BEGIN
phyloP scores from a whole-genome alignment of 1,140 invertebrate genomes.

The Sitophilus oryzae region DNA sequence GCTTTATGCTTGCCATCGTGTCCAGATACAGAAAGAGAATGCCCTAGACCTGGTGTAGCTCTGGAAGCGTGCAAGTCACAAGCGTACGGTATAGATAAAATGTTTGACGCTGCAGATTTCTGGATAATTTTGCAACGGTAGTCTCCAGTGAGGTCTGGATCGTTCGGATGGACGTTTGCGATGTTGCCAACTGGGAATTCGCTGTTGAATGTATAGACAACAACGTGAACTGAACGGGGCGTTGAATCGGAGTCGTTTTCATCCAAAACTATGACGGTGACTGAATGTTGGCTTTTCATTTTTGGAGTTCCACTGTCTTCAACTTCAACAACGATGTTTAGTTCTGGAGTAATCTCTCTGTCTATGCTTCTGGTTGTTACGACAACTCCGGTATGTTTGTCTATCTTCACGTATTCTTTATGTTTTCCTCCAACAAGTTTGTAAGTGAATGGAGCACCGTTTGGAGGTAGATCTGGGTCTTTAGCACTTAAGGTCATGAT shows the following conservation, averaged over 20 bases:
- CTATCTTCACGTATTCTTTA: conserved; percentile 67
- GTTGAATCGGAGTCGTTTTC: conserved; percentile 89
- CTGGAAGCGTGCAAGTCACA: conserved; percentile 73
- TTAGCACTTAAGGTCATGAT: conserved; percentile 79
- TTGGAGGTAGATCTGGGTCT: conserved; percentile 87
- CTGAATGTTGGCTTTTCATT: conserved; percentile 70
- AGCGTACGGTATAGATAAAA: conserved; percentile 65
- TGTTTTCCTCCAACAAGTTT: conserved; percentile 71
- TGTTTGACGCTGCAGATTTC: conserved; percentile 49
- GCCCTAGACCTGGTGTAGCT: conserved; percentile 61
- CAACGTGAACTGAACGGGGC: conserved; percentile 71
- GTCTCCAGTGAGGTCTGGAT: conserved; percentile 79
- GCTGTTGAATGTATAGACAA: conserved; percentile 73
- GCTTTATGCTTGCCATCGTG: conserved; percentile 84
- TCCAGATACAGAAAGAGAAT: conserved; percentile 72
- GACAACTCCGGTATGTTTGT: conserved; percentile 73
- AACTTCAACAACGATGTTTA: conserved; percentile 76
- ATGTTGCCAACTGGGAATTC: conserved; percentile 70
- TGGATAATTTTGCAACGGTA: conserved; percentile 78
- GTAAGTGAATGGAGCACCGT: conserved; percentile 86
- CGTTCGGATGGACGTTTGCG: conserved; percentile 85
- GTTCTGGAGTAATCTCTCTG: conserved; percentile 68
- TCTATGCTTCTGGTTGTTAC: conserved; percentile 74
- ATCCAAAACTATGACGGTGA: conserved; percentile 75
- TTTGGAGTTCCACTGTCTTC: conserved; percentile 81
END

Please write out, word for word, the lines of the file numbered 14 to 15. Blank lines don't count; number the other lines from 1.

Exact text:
- GTCTCCAGTGAGGTCTGGAT: conserved; percentile 79
- GCTGTTGAATGTATAGACAA: conserved; percentile 73